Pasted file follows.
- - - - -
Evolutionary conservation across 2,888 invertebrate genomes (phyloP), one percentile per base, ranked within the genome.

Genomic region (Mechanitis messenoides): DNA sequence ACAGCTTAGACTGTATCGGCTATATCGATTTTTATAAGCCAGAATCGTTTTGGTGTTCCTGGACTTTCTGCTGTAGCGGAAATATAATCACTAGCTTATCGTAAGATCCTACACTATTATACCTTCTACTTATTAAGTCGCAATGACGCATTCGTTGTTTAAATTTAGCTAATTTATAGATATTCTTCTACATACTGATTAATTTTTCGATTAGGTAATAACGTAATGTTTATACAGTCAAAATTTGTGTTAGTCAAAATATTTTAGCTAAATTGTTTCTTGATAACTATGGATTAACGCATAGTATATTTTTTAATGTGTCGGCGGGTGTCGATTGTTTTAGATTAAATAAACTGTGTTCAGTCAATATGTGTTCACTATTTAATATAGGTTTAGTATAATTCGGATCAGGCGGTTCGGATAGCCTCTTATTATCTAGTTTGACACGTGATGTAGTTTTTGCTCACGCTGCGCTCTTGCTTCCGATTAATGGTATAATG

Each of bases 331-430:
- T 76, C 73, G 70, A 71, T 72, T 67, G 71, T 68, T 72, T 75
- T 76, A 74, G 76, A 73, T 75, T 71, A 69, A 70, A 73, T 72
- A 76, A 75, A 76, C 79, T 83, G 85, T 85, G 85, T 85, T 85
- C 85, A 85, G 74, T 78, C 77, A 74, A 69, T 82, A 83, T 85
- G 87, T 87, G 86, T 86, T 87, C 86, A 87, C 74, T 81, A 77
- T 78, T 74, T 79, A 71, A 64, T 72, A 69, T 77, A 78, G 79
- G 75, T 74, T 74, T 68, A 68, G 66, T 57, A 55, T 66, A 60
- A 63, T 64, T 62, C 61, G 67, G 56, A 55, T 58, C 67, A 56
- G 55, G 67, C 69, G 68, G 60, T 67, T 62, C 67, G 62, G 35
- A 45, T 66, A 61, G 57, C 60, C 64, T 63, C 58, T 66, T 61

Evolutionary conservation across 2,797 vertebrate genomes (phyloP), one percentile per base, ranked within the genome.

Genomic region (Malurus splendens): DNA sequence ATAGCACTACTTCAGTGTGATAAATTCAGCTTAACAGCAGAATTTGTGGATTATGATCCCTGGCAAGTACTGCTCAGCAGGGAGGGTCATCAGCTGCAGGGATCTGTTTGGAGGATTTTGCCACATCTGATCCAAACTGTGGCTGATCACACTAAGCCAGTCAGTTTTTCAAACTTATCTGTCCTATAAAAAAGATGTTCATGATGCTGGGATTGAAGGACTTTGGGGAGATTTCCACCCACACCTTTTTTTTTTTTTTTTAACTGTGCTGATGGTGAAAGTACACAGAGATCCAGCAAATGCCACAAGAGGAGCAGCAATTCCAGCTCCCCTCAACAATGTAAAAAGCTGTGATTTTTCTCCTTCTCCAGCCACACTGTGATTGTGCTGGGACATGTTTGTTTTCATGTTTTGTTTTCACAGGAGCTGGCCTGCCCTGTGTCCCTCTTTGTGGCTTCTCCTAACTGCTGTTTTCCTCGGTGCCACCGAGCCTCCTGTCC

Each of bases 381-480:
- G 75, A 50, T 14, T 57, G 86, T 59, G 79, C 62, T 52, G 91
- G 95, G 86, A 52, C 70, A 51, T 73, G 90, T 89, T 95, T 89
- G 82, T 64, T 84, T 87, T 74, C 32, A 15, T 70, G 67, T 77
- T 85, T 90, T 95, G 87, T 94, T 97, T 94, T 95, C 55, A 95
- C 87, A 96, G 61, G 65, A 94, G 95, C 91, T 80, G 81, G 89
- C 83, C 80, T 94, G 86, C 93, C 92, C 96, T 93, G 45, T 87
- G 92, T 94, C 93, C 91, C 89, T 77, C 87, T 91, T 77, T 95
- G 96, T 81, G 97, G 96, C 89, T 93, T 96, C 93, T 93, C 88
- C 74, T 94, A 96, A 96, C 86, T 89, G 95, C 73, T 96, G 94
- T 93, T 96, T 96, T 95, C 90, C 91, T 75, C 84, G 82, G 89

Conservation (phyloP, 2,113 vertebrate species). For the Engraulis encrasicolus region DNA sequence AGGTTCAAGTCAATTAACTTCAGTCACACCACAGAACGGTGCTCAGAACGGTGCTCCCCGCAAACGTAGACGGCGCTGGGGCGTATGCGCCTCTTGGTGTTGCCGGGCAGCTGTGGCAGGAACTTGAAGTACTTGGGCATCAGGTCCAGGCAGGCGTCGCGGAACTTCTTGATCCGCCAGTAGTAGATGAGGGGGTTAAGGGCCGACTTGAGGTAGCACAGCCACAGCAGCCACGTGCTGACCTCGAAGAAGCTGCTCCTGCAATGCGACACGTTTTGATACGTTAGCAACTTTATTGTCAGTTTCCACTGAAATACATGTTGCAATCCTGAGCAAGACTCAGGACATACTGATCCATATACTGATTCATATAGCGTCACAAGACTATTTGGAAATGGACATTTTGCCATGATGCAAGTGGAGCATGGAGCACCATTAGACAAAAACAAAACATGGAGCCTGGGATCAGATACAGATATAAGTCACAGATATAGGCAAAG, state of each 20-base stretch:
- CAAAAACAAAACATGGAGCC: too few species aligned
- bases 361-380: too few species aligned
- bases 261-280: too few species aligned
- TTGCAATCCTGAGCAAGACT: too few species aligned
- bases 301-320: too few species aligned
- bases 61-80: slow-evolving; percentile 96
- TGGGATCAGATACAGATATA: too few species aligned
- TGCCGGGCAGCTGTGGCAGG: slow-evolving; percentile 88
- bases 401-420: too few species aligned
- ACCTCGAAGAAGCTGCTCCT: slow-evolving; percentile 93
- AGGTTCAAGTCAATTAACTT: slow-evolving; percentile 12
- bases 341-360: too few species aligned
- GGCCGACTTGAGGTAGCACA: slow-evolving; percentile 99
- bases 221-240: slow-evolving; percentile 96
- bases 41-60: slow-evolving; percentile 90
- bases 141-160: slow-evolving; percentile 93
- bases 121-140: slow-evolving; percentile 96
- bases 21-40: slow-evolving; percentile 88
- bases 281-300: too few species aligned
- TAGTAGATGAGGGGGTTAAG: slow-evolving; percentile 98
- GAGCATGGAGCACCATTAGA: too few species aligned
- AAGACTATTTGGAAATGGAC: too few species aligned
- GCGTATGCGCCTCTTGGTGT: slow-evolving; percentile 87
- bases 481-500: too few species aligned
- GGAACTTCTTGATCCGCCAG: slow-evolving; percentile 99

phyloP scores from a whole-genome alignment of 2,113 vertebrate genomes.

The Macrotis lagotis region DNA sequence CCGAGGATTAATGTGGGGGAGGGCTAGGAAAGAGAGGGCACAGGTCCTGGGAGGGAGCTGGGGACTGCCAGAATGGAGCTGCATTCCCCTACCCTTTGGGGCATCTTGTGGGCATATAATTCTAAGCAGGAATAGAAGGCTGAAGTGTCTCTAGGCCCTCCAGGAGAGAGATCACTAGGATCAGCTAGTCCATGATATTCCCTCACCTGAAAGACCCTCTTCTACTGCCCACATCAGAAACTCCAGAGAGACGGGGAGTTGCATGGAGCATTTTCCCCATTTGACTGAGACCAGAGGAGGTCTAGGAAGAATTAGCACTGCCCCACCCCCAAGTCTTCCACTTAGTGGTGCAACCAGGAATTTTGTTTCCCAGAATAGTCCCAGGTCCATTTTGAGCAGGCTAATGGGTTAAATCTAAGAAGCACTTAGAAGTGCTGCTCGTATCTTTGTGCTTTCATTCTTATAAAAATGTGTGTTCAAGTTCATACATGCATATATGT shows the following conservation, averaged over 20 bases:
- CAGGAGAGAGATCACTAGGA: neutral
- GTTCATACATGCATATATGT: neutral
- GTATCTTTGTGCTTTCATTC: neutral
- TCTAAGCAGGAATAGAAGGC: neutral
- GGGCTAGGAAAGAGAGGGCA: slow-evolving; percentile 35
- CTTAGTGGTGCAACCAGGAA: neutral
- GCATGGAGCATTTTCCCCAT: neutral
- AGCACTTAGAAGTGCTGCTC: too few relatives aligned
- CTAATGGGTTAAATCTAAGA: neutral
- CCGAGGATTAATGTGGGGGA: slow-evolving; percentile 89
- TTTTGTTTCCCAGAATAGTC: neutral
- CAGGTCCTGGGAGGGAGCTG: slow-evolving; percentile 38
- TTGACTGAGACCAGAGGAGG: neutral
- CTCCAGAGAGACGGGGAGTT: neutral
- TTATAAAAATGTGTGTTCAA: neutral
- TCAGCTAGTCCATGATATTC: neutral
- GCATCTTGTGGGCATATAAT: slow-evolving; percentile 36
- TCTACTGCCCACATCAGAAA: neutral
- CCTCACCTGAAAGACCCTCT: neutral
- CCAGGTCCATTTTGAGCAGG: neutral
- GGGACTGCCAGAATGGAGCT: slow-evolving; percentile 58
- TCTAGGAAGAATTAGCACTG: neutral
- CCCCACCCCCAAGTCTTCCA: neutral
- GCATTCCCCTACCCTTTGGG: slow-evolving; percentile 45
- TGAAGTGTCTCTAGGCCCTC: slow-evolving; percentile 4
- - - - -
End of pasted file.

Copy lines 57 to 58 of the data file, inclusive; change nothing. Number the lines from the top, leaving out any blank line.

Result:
- GTATCTTTGTGCTTTCATTC: neutral
- TCTAAGCAGGAATAGAAGGC: neutral